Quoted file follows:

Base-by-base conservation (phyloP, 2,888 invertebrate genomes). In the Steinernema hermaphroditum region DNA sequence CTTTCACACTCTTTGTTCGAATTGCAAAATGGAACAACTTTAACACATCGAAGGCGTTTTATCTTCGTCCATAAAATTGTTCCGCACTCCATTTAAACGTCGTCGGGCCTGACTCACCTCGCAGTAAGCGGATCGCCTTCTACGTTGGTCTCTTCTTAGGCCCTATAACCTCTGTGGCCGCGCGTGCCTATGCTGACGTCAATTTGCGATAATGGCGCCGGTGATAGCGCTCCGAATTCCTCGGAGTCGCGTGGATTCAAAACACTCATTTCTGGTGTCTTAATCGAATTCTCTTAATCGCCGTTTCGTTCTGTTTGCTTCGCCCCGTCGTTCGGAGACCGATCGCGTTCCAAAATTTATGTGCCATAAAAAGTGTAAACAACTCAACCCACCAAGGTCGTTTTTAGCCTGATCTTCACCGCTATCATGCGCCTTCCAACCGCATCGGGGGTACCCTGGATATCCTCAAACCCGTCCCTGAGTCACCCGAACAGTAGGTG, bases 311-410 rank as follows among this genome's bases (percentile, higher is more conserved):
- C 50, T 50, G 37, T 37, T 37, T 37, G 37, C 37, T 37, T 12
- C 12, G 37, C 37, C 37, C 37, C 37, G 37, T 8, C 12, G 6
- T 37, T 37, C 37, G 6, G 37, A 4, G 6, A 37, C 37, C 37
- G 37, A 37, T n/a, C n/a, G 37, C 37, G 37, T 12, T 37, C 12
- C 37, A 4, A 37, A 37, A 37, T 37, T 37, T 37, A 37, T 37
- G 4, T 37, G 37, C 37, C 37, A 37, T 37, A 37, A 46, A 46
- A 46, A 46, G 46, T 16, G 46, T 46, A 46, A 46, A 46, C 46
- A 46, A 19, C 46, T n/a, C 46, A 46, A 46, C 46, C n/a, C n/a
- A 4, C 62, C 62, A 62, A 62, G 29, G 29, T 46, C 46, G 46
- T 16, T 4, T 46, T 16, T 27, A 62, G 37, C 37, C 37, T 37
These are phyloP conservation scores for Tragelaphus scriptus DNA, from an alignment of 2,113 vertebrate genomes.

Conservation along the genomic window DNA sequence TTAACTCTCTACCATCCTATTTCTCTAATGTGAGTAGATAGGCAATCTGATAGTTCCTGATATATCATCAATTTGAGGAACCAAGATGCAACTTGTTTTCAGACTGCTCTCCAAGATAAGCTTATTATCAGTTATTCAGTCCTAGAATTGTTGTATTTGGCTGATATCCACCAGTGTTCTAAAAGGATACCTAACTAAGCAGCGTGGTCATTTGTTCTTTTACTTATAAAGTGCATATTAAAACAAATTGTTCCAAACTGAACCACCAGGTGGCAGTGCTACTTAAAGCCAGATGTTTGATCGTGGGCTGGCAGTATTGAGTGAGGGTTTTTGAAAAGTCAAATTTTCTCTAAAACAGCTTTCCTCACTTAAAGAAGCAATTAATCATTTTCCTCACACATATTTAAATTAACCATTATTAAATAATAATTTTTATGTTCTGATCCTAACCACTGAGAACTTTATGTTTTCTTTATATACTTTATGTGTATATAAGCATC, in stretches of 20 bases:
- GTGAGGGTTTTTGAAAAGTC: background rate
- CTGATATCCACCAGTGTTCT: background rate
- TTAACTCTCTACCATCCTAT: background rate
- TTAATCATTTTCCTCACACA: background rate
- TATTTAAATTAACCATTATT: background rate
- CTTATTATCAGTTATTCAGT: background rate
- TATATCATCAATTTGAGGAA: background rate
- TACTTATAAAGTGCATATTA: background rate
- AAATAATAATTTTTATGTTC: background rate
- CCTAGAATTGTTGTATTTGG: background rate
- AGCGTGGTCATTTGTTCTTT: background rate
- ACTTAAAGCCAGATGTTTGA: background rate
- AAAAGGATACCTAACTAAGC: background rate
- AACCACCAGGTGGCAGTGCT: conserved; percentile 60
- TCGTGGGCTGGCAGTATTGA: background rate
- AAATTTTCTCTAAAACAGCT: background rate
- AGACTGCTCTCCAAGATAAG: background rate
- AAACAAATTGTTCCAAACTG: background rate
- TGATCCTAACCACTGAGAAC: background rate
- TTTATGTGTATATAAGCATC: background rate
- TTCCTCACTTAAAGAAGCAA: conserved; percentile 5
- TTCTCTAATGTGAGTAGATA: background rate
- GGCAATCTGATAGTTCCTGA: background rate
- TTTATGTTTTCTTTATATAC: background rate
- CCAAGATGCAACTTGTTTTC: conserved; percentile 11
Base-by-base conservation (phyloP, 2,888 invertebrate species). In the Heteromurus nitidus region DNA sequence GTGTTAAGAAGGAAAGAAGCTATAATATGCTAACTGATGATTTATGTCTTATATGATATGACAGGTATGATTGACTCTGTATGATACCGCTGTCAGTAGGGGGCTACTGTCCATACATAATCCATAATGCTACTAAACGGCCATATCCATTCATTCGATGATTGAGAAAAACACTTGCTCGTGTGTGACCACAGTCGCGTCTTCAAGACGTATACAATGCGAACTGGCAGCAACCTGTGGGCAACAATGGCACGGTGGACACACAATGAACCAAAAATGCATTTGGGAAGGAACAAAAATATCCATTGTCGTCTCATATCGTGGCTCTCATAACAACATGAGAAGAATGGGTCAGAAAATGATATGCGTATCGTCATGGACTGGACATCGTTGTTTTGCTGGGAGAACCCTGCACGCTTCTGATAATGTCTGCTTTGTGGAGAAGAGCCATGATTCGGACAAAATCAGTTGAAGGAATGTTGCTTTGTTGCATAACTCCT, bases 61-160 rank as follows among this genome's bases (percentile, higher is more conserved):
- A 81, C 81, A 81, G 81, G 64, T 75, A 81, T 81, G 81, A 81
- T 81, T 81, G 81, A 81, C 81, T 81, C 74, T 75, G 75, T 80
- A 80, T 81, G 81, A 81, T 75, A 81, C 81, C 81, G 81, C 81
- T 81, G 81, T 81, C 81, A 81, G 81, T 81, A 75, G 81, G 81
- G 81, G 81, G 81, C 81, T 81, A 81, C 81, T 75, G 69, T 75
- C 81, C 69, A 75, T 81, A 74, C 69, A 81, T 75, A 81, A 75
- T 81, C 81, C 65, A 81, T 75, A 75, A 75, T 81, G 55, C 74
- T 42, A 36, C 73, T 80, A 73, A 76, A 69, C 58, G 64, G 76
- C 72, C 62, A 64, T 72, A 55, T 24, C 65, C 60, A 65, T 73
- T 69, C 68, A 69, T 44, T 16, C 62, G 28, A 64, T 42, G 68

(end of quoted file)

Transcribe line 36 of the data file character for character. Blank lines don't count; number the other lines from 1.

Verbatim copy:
- GGCAATCTGATAGTTCCTGA: background rate